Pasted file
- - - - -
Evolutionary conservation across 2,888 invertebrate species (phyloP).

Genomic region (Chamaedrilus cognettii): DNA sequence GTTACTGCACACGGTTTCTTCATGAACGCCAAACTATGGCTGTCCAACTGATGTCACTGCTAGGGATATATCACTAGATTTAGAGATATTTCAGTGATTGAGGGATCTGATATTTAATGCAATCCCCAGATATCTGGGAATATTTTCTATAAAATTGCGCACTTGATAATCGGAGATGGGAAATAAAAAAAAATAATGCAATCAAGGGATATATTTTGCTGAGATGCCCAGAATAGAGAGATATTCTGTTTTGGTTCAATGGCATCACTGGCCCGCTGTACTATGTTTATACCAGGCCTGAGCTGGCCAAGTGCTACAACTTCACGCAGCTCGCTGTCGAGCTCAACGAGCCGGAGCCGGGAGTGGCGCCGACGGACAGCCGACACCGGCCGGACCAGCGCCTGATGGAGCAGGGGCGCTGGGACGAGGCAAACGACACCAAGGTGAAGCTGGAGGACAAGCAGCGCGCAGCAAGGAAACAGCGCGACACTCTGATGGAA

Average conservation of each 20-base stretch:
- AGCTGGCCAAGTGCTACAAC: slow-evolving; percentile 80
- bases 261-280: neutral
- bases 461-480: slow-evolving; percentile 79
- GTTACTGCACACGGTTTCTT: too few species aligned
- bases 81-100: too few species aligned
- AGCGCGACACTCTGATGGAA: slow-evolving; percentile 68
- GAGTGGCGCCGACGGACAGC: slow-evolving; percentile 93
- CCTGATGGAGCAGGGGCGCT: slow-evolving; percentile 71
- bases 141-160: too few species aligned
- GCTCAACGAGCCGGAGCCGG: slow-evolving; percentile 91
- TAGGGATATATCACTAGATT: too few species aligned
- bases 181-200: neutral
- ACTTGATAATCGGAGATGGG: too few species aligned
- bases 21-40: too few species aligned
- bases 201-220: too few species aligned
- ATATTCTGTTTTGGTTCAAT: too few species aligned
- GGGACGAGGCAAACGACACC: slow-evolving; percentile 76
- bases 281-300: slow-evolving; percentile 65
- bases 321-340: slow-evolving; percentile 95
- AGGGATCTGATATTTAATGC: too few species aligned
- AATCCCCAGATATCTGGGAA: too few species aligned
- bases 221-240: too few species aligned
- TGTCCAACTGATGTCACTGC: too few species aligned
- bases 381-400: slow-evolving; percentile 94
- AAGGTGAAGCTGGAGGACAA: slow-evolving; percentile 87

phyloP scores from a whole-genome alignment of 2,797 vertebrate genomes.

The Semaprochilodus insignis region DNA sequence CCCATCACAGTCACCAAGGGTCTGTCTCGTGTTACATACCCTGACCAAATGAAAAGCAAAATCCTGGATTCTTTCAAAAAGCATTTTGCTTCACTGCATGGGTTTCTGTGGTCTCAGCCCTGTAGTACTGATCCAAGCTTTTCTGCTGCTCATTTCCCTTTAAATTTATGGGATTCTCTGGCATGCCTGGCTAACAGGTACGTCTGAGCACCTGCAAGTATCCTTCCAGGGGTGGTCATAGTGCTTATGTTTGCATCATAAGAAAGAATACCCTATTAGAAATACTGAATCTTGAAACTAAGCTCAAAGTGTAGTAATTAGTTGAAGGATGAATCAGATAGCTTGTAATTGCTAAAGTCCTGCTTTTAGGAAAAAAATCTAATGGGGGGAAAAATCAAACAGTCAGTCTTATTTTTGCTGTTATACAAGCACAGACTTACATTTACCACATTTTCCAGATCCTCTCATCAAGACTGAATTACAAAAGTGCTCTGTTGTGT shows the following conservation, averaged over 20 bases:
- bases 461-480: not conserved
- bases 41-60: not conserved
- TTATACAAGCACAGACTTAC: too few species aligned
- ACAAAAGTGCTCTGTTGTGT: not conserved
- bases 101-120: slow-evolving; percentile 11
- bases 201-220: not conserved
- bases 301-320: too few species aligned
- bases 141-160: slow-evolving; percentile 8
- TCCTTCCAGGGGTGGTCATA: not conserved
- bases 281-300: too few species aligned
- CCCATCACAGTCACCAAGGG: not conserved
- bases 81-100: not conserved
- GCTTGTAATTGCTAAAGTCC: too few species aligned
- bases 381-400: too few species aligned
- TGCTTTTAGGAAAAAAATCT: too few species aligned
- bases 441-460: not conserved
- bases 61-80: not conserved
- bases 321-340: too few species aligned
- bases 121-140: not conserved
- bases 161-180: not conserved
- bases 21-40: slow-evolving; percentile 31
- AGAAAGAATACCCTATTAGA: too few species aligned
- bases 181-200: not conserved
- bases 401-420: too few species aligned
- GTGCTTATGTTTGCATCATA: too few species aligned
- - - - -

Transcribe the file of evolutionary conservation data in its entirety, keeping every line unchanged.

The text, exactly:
Evolutionary conservation across 2,888 invertebrate species (phyloP).

Genomic region (Chamaedrilus cognettii): DNA sequence GTTACTGCACACGGTTTCTTCATGAACGCCAAACTATGGCTGTCCAACTGATGTCACTGCTAGGGATATATCACTAGATTTAGAGATATTTCAGTGATTGAGGGATCTGATATTTAATGCAATCCCCAGATATCTGGGAATATTTTCTATAAAATTGCGCACTTGATAATCGGAGATGGGAAATAAAAAAAAATAATGCAATCAAGGGATATATTTTGCTGAGATGCCCAGAATAGAGAGATATTCTGTTTTGGTTCAATGGCATCACTGGCCCGCTGTACTATGTTTATACCAGGCCTGAGCTGGCCAAGTGCTACAACTTCACGCAGCTCGCTGTCGAGCTCAACGAGCCGGAGCCGGGAGTGGCGCCGACGGACAGCCGACACCGGCCGGACCAGCGCCTGATGGAGCAGGGGCGCTGGGACGAGGCAAACGACACCAAGGTGAAGCTGGAGGACAAGCAGCGCGCAGCAAGGAAACAGCGCGACACTCTGATGGAA

Average conservation of each 20-base stretch:
- AGCTGGCCAAGTGCTACAAC: slow-evolving; percentile 80
- bases 261-280: neutral
- bases 461-480: slow-evolving; percentile 79
- GTTACTGCACACGGTTTCTT: too few species aligned
- bases 81-100: too few species aligned
- AGCGCGACACTCTGATGGAA: slow-evolving; percentile 68
- GAGTGGCGCCGACGGACAGC: slow-evolving; percentile 93
- CCTGATGGAGCAGGGGCGCT: slow-evolving; percentile 71
- bases 141-160: too few species aligned
- GCTCAACGAGCCGGAGCCGG: slow-evolving; percentile 91
- TAGGGATATATCACTAGATT: too few species aligned
- bases 181-200: neutral
- ACTTGATAATCGGAGATGGG: too few species aligned
- bases 21-40: too few species aligned
- bases 201-220: too few species aligned
- ATATTCTGTTTTGGTTCAAT: too few species aligned
- GGGACGAGGCAAACGACACC: slow-evolving; percentile 76
- bases 281-300: slow-evolving; percentile 65
- bases 321-340: slow-evolving; percentile 95
- AGGGATCTGATATTTAATGC: too few species aligned
- AATCCCCAGATATCTGGGAA: too few species aligned
- bases 221-240: too few species aligned
- TGTCCAACTGATGTCACTGC: too few species aligned
- bases 381-400: slow-evolving; percentile 94
- AAGGTGAAGCTGGAGGACAA: slow-evolving; percentile 87

phyloP scores from a whole-genome alignment of 2,797 vertebrate genomes.

The Semaprochilodus insignis region DNA sequence CCCATCACAGTCACCAAGGGTCTGTCTCGTGTTACATACCCTGACCAAATGAAAAGCAAAATCCTGGATTCTTTCAAAAAGCATTTTGCTTCACTGCATGGGTTTCTGTGGTCTCAGCCCTGTAGTACTGATCCAAGCTTTTCTGCTGCTCATTTCCCTTTAAATTTATGGGATTCTCTGGCATGCCTGGCTAACAGGTACGTCTGAGCACCTGCAAGTATCCTTCCAGGGGTGGTCATAGTGCTTATGTTTGCATCATAAGAAAGAATACCCTATTAGAAATACTGAATCTTGAAACTAAGCTCAAAGTGTAGTAATTAGTTGAAGGATGAATCAGATAGCTTGTAATTGCTAAAGTCCTGCTTTTAGGAAAAAAATCTAATGGGGGGAAAAATCAAACAGTCAGTCTTATTTTTGCTGTTATACAAGCACAGACTTACATTTACCACATTTTCCAGATCCTCTCATCAAGACTGAATTACAAAAGTGCTCTGTTGTGT shows the following conservation, averaged over 20 bases:
- bases 461-480: not conserved
- bases 41-60: not conserved
- TTATACAAGCACAGACTTAC: too few species aligned
- ACAAAAGTGCTCTGTTGTGT: not conserved
- bases 101-120: slow-evolving; percentile 11
- bases 201-220: not conserved
- bases 301-320: too few species aligned
- bases 141-160: slow-evolving; percentile 8
- TCCTTCCAGGGGTGGTCATA: not conserved
- bases 281-300: too few species aligned
- CCCATCACAGTCACCAAGGG: not conserved
- bases 81-100: not conserved
- GCTTGTAATTGCTAAAGTCC: too few species aligned
- bases 381-400: too few species aligned
- TGCTTTTAGGAAAAAAATCT: too few species aligned
- bases 441-460: not conserved
- bases 61-80: not conserved
- bases 321-340: too few species aligned
- bases 121-140: not conserved
- bases 161-180: not conserved
- bases 21-40: slow-evolving; percentile 31
- AGAAAGAATACCCTATTAGA: too few species aligned
- bases 181-200: not conserved
- bases 401-420: too few species aligned
- GTGCTTATGTTTGCATCATA: too few species aligned